Has trade protection assisted Papua New Guinea’s manufacturers? [opinion]

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University of Papua New Guinea’s Maholopa Laveil looks at the real impact of the government’s tariff policies on local manufacturers.

Devpolicy’s Maholopa Laveil

Last year was meant to mark the end of the PNG government’s 20-year Tariff Reduction Program (TRP), introduced in 1999 and designed to reduce tariffs gradually to a uniform 10 per cent across the different tariff categories.

In fact, 2019 was the second year the government deviated from the TRP, with more tariff rate increases introduced in addition to those of 2018. In total, the PNG government has instituted 323 tariff line increases in the past two years.

Tariffs are taxes that producers pay for imported goods and inputs, which typically increase prices to consumers. The reason for the tariffs, according to the Customs Tariff Amendment (2019) Act, is to provide relief from cheap imports from ‘local pioneer industries and existing local manufacturers’. In my recent discussion paper, Predicting the Impact of PNG’s 2018 and 2019 Tariff Increases: A Review of PNG’s Trade Policy History, I undertook an analysis of the likely impact of these tariff increases by reviewing PNG’s trade protection history.

A quick glance at products enjoying recent tariff rate increases gives some idea of the products and industries PNG intends to promote. These include: frozen meat, packaged fruit and vegetables, sugar and confectionary, flour, cereals, women’s handbags, various wooden products, garments and fabric, beverages, smoked fish, soap and plywood furniture.

Have protections encouraged growth?

A Tariff Review Taskforce established in 2003 to evaluate the effects of reduced tariff rates on PNG’s different sectors found that for the manufacturing sector, the industries that expanded the slowest were those subjected to some of the highest tariff rates, such as tuna and mackerel canneries. High tariffs also had a negative effect on export industries, the taskforce argued, by causing the price of imported inputs to increase. Furthermore, large capital-intensive producers were more adversely affected due to higher input costs, compared to smaller, labour-intensive producers.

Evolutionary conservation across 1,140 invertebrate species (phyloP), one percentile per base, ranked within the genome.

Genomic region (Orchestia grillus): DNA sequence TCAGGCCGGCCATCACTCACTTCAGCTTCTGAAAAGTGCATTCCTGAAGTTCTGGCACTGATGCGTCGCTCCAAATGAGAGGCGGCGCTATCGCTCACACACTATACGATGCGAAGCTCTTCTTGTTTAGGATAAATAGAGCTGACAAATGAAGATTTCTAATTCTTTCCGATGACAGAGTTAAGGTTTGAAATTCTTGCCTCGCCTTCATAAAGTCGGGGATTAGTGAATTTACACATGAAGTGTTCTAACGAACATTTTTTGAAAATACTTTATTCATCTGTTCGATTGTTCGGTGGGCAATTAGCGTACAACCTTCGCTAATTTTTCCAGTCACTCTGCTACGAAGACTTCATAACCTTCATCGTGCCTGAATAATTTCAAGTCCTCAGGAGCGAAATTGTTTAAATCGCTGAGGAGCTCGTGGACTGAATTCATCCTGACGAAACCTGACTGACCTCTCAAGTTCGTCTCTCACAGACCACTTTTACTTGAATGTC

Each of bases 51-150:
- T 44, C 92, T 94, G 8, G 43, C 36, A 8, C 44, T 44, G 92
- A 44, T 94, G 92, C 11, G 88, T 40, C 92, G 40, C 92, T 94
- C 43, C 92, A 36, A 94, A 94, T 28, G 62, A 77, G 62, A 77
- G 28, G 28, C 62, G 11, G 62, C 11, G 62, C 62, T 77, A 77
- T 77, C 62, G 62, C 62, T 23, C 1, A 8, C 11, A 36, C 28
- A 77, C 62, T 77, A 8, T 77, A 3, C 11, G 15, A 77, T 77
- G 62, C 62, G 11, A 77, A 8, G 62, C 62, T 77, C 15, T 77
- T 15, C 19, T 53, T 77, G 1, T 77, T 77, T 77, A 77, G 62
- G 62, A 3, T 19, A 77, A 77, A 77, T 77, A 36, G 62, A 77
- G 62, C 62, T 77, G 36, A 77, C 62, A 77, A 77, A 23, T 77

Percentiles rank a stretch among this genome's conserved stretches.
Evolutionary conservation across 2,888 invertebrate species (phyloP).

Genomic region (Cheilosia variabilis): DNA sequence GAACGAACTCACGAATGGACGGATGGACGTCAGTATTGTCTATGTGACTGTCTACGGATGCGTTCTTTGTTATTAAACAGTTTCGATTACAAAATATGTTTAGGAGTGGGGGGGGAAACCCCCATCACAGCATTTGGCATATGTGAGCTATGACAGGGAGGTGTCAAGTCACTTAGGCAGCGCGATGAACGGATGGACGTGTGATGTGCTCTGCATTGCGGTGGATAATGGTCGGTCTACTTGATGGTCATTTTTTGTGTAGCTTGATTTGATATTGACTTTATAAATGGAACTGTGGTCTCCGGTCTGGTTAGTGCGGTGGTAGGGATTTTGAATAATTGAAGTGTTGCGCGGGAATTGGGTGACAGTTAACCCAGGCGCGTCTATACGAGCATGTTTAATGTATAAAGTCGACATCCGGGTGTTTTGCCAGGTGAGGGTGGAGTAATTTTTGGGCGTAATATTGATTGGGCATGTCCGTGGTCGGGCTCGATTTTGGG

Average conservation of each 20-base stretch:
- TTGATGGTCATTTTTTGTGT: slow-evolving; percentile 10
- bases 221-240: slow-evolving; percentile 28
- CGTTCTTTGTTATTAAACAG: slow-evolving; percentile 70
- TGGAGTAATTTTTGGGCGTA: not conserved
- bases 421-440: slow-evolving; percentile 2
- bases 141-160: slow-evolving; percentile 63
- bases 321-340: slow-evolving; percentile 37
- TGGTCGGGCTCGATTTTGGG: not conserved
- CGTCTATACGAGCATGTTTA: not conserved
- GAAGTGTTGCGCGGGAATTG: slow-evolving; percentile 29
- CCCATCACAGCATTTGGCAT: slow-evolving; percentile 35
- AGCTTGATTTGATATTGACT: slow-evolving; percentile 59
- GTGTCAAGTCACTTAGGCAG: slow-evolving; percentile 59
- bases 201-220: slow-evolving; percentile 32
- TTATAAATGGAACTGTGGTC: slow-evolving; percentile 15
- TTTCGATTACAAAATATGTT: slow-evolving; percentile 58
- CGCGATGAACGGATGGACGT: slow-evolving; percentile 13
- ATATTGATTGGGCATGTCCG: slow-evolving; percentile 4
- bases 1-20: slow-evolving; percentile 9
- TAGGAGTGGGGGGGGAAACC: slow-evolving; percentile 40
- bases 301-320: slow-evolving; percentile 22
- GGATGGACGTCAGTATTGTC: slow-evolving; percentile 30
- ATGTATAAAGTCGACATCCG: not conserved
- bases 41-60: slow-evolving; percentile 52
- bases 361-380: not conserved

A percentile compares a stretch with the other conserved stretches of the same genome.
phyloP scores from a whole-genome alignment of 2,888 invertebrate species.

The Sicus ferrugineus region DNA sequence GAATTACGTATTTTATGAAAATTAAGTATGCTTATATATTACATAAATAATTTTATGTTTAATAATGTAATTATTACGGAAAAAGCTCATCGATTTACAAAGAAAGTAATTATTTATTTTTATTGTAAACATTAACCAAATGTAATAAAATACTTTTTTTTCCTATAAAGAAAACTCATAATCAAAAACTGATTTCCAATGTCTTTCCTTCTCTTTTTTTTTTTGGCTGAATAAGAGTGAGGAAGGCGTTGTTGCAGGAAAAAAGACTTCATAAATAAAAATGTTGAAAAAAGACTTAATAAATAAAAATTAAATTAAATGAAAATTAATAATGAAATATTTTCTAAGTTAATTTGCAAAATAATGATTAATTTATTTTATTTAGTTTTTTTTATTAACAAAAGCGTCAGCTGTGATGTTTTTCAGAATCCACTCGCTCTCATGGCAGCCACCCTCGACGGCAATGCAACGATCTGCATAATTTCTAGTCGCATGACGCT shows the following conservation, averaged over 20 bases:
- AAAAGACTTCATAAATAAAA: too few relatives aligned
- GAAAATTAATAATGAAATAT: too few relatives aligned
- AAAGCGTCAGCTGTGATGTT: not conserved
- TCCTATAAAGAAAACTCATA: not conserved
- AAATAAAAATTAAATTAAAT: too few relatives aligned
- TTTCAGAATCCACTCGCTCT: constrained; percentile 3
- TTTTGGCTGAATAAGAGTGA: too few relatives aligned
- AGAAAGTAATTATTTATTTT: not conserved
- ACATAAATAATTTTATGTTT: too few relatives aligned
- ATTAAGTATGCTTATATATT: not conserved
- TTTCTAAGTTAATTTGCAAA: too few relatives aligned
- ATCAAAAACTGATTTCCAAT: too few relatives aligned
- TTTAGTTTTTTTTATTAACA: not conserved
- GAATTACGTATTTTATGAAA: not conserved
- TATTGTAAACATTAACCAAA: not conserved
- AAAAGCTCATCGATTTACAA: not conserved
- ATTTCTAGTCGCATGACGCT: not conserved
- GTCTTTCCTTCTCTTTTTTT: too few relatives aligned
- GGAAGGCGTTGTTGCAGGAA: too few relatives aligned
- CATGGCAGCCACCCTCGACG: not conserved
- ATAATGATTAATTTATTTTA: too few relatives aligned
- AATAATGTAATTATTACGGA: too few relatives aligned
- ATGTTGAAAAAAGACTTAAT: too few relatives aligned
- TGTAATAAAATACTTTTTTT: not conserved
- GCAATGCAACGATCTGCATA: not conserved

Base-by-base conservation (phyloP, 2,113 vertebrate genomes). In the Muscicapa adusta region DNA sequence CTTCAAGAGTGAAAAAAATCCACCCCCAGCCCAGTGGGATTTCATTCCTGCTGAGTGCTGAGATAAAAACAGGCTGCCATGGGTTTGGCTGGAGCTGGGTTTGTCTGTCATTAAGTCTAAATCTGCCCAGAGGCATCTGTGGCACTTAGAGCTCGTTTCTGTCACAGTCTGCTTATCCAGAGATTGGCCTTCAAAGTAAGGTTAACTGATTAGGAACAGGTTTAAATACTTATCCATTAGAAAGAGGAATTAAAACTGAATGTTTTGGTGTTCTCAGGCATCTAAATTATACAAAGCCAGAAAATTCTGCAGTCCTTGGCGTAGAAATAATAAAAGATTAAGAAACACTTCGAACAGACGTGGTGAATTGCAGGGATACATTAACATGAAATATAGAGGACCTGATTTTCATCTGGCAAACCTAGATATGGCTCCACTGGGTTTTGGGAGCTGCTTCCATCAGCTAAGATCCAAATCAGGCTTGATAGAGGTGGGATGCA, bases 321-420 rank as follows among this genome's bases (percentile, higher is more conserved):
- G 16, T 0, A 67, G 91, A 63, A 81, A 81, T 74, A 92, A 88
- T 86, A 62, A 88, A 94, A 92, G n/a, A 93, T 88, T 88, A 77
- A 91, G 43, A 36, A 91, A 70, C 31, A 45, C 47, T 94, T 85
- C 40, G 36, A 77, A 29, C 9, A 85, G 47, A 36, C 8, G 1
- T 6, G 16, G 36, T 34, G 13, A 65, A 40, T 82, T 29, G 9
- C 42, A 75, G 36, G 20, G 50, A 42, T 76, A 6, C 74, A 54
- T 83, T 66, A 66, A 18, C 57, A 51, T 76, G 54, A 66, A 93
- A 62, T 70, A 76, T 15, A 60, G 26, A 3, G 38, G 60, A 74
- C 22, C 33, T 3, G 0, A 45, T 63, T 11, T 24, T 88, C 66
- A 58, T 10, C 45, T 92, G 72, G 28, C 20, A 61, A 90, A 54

The argument in favour of tariffs imposed temporarily to allow a certain industry to become competitive is known as the infant industry argument. The goal of infant industry protection is to ensure that industrial capability is developed in its initial stages of operations. Once these industries can compete against rival companies, the tariffs are lifted.

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In East Asia successful economies like South Korea and Japan historically used trade protections, while in Latin America many poorly performing economies also used trade protections. The degree to which protections helped or harmed growth in both instances is contested. PNG, however, historically has a poor record in selecting ‘winning industries’, with the cement and sugar industries prominent examples of industries that failed to become competitive under high tariffs. A key test to indicate whether the infant industry argument holds is to ask whether the industry is competitive after tariffs have been gradually reduced. The TRP was in many ways a test to see which industries were ‘winners’ and which were not.

Tariffs can hide underlying problems

Harvesting sugar cane in the Markham Valley Credit: RAI

For example, Ramu Agri-Industries (RAI) lodged a complaint in 2013 when tariff rates were reduced to 40 per cent, arguing that its products were no longer competitive. This complaint came after RAI (formerly Ramu Sugar Limited) had been producing sugar for 31 years, having enjoyed import bans, tariffs as high as 85 per cent, and pioneer industry status.

The reasons why the sugar industry did not become competitive were inadequate climate conditions, sugar disease, and low world sugar prices. RAI has since reduced sugar production by converting 2500 hectares of sugar cane into oil palm, which has been doing well in PNG. Perhaps without protection RAI would have converted more land to oil palm earlier.

Another example is PNG Halla Cement, a joint venture between a South Korean company and the PNG government. PNG Halla enjoyed an import ban and then high tariffs on cement imports in the 1980s. Lack of competitiveness caused the government to divest its stake in the company in 2000.

The intention of the 2018 and 2019 tariff increases to grow the manufacturing sector is good, and as a revenue source for a government that has run budget deficits for the past seven years, tariffs do appear attractive. However, as PNG trade history indicates, several industries singled out for high levels of trade protections in the past have failed to thrive.

Maholopa Laveil is a Lecturer in economics at the School of Business and Public Policy at the University of Papua New Guinea.

This article appeared first on Devpolicy Blog from the Development Policy Centre at The Australian National University. Read Maholopa’s full discussion paper here.

Comments

  1. The article has been written from advantages for free trade rather then understanding the perspective and challenges faced by the manufacturing. It’s not about being infant industry but more about competing with global super factories that supersede economies of scale and productivity. PNG factories do not have advanced capability and when they do have they do have a strong market. Increased tariffs gives opportunities for local manufacturer’s to build capacity and capability to service local market and build export capability. And tariffs support import substitution and helps relieve forex paid for imports. We should focus more on PNG Madre rather then importer products.

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